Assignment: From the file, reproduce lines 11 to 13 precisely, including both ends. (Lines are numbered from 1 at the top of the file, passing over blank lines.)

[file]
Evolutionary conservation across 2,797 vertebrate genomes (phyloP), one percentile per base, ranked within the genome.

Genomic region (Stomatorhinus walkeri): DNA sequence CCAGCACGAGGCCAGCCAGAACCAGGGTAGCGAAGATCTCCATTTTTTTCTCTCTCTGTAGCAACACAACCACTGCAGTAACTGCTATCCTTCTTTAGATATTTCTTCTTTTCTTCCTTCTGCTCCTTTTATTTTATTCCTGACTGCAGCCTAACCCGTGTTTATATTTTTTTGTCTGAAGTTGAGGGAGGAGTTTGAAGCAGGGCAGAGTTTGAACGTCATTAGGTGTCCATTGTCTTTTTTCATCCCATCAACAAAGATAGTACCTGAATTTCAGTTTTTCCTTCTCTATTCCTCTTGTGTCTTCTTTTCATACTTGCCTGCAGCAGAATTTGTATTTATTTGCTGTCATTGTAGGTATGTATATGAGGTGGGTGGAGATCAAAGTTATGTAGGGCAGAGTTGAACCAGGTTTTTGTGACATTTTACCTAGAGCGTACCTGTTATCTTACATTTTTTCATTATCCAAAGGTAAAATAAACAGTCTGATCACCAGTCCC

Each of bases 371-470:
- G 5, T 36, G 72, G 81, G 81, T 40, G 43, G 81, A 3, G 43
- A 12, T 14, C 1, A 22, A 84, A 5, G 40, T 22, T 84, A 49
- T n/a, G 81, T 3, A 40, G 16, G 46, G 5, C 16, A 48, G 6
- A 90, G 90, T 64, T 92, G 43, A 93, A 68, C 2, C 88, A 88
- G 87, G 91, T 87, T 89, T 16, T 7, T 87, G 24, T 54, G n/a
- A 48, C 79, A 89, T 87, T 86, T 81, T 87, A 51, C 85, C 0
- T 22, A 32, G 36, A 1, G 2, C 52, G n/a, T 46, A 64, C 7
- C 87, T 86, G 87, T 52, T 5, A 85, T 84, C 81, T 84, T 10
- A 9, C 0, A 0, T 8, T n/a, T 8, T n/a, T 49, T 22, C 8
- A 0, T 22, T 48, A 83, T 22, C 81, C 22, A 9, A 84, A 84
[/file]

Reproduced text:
- C 87, T 86, G 87, T 52, T 5, A 85, T 84, C 81, T 84, T 10
- A 9, C 0, A 0, T 8, T n/a, T 8, T n/a, T 49, T 22, C 8
- A 0, T 22, T 48, A 83, T 22, C 81, C 22, A 9, A 84, A 84